Next, I will demonstrate this concept of proportionality even further with the use of triangles. I will do this by using triangles with grid lines. The first set of triangles will be right triangles that are 1 x 2 and 12 by 24. The second set will have a height of 3 and a base of 4 and the other will have a height of 9 and a base of 12. During this demonstration, I will be sure to connect my students' understanding of equivalency to this concept of proportionality. See the instructional video attached to this section of this lesson see exactly what I did during this portion of this lesson. (MP4)

To further the understanding of my students, I will then model how to solve two problems that involves proportionality. For the purpose of this lesson, I will focus on using methods such as filling in a table, creating a double number line, and drawing a picture. In the next lesson, I will focus on setting up a proportion. The two problems that I will be modeling are presented at the end of the instructional video. These problems are also presented in the attached PowerPoint for your convenience. During the modeling of these problems, I will ensure to connect my students' understanding of equivalency to the concept of proportionality.

Through this demonstration, the students should be able to see that a ratio is what keeps an object proportional while still determining the manner in which something will scale up or scale down.

*** Throughout this lesson be sure to constantly refer to equivalency. If you need a good lesson that deals with equivalency as a prerequisite to this lesson, click on the link to my lesson entitled Equivalent Ratios.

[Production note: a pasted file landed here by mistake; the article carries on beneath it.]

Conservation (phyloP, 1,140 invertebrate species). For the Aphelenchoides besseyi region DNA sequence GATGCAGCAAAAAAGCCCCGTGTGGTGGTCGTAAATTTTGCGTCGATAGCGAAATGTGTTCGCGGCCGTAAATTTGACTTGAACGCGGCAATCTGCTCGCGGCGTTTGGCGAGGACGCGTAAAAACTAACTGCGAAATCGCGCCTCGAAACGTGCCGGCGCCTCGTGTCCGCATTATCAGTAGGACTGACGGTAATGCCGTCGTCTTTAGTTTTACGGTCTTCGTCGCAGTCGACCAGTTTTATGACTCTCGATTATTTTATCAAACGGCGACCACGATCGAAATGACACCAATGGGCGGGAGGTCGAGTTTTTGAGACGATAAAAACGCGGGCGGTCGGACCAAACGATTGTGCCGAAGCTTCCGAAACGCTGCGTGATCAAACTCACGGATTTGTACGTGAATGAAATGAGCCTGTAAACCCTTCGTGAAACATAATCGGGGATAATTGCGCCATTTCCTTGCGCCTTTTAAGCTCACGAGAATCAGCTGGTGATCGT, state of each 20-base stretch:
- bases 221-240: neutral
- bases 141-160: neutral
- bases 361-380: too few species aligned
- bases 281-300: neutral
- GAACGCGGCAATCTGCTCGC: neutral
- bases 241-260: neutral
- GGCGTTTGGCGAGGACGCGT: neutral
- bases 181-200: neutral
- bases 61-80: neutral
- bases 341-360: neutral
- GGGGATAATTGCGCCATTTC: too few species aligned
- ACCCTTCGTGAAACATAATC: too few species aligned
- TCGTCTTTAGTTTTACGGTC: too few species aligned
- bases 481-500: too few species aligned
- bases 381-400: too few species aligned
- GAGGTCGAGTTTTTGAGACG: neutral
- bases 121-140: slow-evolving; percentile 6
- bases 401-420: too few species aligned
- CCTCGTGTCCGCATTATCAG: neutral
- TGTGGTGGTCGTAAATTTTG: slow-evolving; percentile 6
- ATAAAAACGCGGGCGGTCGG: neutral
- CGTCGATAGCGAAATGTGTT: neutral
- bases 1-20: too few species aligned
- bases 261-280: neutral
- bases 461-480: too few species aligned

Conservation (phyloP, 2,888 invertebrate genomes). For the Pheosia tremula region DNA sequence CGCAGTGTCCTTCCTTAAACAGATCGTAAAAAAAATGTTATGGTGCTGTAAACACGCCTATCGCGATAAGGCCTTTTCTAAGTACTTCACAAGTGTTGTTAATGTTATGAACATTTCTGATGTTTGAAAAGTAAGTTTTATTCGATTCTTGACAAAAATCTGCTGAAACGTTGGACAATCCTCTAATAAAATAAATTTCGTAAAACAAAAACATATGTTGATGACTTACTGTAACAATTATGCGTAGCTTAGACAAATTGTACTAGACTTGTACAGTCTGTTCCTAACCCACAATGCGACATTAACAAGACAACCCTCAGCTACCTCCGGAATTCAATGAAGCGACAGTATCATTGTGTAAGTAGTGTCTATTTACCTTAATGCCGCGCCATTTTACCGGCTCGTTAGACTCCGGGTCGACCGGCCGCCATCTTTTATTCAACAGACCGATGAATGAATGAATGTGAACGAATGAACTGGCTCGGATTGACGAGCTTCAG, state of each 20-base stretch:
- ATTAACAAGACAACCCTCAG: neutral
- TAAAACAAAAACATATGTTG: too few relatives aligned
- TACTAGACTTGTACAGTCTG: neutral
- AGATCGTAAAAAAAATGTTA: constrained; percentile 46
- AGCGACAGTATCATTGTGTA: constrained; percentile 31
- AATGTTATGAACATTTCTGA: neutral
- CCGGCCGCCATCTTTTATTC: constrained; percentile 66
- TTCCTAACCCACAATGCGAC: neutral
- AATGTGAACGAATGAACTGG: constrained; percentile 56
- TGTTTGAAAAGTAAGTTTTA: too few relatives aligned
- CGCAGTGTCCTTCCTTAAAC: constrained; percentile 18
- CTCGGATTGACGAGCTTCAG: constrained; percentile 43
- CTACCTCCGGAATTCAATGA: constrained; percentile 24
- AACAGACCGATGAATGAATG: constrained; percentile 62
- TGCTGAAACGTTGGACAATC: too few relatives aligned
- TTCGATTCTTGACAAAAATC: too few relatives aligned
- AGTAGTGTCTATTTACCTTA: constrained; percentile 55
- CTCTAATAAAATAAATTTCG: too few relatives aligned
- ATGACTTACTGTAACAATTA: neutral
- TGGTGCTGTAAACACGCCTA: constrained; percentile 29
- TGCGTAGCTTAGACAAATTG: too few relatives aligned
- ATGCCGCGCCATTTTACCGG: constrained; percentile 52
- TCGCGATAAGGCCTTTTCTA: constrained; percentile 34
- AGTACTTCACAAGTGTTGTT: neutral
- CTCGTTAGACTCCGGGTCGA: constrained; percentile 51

Independent Exploration

20 minutes

To explore the concept that I have taught in today’s lesson and show mastery of the material. My students will be given the following three problems:

Problem #1: Nathan's pet snail crawls at 2.5 feet per hour. Nathan's room is 10 feet long. If Nathan's pet snail takes 2 hours to cross   of Nathan's room in 2 hours, is this rate proportional?

Problem #2: It takes 4 pints to fill one jug of water. Qasim needs to fill 8 jugs. If Qasim uses 16 quarts to fill up the 8 jugs, will all the jugs be full?

Problem #3: Given these two figures, would you say that the two of them are proportional? Why or why not?

Please click here to see the PowerPoint that will display these three problems in their entirety. The figures for Problem #3 are not able to be seen unless you view the PowerPoint.

These problems will have to be presented as a poster. Furthermore, my students will have to solve the problems using one of the methods demonstrated in today’s lesson (Each problem must use a different method) (MP7).

  1. Table
  2. Double Number Line
  3. Picture

Secondly, my students will also have to provide evidence as to how their answer is correct. Their evidence should be written as an essay (MP3)

Example of Poster:

Problem #1:

Word Problem

Problem #2:

Word Problem

Problem #3:

Word Problem

Solution to the Problem

Solution to the Problem

Short Essay to Provide Evidence

Short Essay to Provide Evidence

Short Essay to Provide Evidence


Closing Summary

20 minutes

Selected students will present their solutions to the three problems to the class. (MP6) This should take no more than 10 minutes. Students will bring their work up to place under the document camera so that all students can see their solution.

Each presenting students must be prepared to answer questions from the peers as well as questions that will come from me. Those students who are not presenting must be ready to critique, ask questions, and or add more information to what has already been presented. (MP3)

As a ticket out of the door, I will present my students with the same question that I presented to them as the beginning of class.

 “What does it mean to be proportional?”

Like before, they will answer the question on a colored sticky note. This time we will use a different color than before. This will allow us to compare the answers from the beginning of the lesson to the answers at the end. We will discuss the answers as a way to reflect on what we learned today.